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Uber’s HR chief resigns after internal investigation

The Telegraph logo The Telegraph 11/07/2018 James Cook
Uber’s HR chief resigns after internal investigation © Provided by The Telegraph Uber’s HR chief resigns after internal investigation

Uber’s head of human resources has resigned after an internal investigation into how she handled employee complaints about racial discrimination at the ridehailing company.

Anonymous whistleblowers had accused Uber executive Liane Hornsey of dismissing allegations of racial discrimination inside the company. Uber hired law firm Gibson Dunn to investigate the allegations, according to Reuters.

The law firm wrote an email to an Uber employee in May in which it said that its employees had passed on “thoughts regarding several options to address concerns regarding Ms. Hornsey” to Uber’s chief executive Dara Khosrowshahi.

The chief executive of Uber Technologies Inc, Dara Khosrowshahi attends a meeting with Brazilian Finance Minister Henrique Meirelles (not pictured) in Brasilia, Brazil October 31, 2017. REUTERS/Adriano Machado © Getty The chief executive of Uber Technologies Inc, Dara Khosrowshahi attends a meeting with Brazilian Finance Minister Henrique Meirelles (not pictured) in Brasilia, Brazil October 31, 2017. REUTERS/Adriano Machado
Uber CEO Dara Khosrowshahi.

Mr Khosrowshahi announced Hornsey’s departure to employees in an email on Tuesday.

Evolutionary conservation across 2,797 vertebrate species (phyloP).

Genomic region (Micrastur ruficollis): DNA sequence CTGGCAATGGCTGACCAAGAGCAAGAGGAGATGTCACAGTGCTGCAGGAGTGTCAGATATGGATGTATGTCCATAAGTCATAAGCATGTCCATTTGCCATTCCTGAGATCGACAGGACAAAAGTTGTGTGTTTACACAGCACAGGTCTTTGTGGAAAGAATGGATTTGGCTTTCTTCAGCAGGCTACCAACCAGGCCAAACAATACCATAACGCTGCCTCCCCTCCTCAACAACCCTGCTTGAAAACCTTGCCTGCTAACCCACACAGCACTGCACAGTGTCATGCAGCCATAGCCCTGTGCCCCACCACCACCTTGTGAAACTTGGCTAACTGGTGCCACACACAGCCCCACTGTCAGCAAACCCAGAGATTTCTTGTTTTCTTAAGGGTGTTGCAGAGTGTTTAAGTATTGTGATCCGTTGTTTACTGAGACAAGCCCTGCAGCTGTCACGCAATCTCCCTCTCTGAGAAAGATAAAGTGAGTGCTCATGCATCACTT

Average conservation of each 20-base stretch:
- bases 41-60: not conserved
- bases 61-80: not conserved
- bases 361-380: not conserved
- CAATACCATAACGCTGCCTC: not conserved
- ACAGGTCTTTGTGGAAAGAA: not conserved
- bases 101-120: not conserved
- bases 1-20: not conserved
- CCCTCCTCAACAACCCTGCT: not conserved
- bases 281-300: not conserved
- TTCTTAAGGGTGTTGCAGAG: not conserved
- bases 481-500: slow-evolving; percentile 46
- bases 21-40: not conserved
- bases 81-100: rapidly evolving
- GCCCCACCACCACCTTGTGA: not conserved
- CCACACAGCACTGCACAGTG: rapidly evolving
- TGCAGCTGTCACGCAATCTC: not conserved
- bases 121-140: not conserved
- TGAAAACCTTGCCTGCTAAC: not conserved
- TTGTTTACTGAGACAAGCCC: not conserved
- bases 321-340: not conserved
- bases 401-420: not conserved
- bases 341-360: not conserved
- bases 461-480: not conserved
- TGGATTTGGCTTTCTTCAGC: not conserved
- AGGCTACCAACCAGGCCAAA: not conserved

“Liane is incredibly talented, creative, and hard-working,” he wrote. “She’s been a valuable member of my leadership team and I wish her nothing but the best."

Mrs Hornsey previously worked at Uber investor SoftBank as its chief administrative officer and an operating partner, and also at Google.

Hornsey’s departure comes as Uber is seeking to repair its reputation following months of upheaval at the company that lead to the departure of its founder Travis Kalanick.

Mr Khosrowshahi joined Uber in August, two months after Mr Kalanick stepped down from the chief executive role.

Uber controversies timeline

In February 2017, an internal investigation was launched following allegations of sexual harassment by former employee Susan Fowler. Fowler allegedthat she was subjected to sexual advances by fellow employees.

Uber later fired 20 employees following in an investigation into 215 reports of workplace misconduct and sexual harassment. The company also conducted a wider internal inquiry into its workplace culture, led by former US attorney general Eric Holder. 

Uber eventually paid $10m (£7.5m) to settle a proposed class-action lawsuit relating to discrimination against women and minorities inside the company.

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